High school musicals are back

Photo by Alexandra Retter 

(From left) Winona Senior High School students Seamus Schwaba, Ro Paulson and Jacob Dulek practice a dance for their upcoming musical, “42nd Street,” at a rehearsal last week. This will be the students’ first musical since the pandemic began. Cotter Schools is also returning with a musical, “Mamma Mia!”, after not performing one last year due to the pandemic. 



The lights are set just so. The students dance and sing and joke. It is almost showtime for two high school musicals, “Mamma Mia!” at Cotter Schools and “42nd Street” at Winona Senior High School (WSHS). There is something particularly special about these productions. For Cotter Schools, it is a return to putting on a musical after not having one last year due to the pandemic. For WSHS, it is the first musical since the pandemic started and only the second in-person performance. 

Students agreed that they are ecstatic about performing for an audience again or performing for a larger audience. “We haven’t been exposed to as many people since the pandemic started, so it will be very nice to actually come back and actually to realize there is going to be a musical and shows are going on,” Cotter senior Ema Stankova said. “It’s very nice that finally, it’s a little bit going back to normal. Just a little bit, but at least something.” 

For WSHS sophomore Ro Paulson, it’s a mix of nerves and happiness. “It’s really exciting to know there’s going to be people coming in who want to see me and my friends put all this work into something … especially after the past two years,” Paulson said.

As the pandemic continues, performing in-person is a way to assert theater’s presence, WSHS senior Lily Compton said. Theater has been a big part of her life since third grade, and it’s important to her that the community knows productions are still happening. “We’re not stopping. We’re keeping it going,” she said. “Because I love doing this, and I love giving this energy to people.” 

To reach opening night, students have been going through extensive rehearsals. They’re memorizing lines and songs, as well as dances and where to go on stage when during the musicals. The WSHS students have been learning how to tap dance, too. The students are also getting sets, props and costumes ready. Some families typically provide help with things like sets and costumes, too.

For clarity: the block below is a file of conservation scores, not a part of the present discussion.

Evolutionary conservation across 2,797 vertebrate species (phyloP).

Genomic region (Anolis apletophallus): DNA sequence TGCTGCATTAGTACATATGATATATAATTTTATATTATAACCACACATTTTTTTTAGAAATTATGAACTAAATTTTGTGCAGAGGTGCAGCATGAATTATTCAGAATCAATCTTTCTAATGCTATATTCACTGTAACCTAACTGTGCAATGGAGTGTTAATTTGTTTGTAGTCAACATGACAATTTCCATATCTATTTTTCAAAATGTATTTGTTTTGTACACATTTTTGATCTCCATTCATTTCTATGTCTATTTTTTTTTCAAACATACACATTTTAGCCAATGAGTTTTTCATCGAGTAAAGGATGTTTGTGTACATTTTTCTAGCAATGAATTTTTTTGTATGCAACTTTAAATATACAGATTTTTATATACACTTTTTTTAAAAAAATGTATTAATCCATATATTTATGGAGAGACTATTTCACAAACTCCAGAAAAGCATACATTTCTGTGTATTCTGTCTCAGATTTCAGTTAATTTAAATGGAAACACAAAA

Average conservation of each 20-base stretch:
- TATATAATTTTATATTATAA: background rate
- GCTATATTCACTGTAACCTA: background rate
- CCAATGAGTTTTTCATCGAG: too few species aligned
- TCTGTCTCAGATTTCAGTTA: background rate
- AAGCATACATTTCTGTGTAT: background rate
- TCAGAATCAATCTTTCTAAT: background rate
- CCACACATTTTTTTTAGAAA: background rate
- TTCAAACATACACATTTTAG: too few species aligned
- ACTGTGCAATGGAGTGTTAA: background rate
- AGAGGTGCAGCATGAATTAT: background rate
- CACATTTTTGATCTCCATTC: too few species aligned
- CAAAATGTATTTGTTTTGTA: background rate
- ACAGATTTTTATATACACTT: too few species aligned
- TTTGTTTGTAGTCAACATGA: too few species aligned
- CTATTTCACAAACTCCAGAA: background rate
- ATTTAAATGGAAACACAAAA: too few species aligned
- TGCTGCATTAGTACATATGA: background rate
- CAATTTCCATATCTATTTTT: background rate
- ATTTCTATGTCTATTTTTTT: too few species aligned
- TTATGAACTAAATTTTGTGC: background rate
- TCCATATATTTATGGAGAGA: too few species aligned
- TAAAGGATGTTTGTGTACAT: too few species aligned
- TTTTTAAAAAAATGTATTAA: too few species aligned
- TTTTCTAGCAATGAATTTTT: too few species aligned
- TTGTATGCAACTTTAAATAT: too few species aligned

There’s work to be done outside rehearsal, as well. WSHS freshman Seamus Schwaba runs through dances himself, for example. 

There are plenty of joyful moments while putting in this hard work. Students agreed they love spending time with their cast mates, who are often their good friends. “They’re all really, really fun people to be around,” Schwaba said. 

“It’s the people, because all of the people that are in the play are people that like most of the same things,” Cotter junior Pablo Costa said. 

Stankova added that for her and Costa, who are international students, being in the play has been a great way to get to know fellow students. “We actually get to get closer to each other, everyone here,” she said. 

Students also enjoy dancing. One of Costa’s favorite rehearsal moments is dancing and singing together at the end of the play. “It’s difficult at first, but seeing the final product we’re having right now and the results that we’re getting currently, it’s so satisfying to see how far we’ve come since the beginning,” WSHS senior Reed Schwanke said. 

Overall, it’s interesting to watch the story the musical tells unfold at rehearsal and see the show formed from the ground up, WSHS junior Dominic McQuinn said. 

WSHS students will perform on Friday, November 19, at 7 p.m. and Saturday, November 20 at 1 p.m and 7 p.m. at the high school’s auditorium. Tickets will be available at the door. 

Cotter students will perform on Friday, November 12 and Saturday, November 13 at 7 p.m., as well as Sunday, November 14 at 3 p.m. 

Cochrane-Fountain City School District students are also performing “A Murder is Announced” on Friday, November 12 at 7 p.m. and Sunday, November 14 at 1 p.m. 

Stankova is already excited to reflect on the musical after the performances. “We’re just going to look retrospectively at how we had such a great time together, and how we got to know one another better,” she said, “and how such a small group of people can do such a big thing.”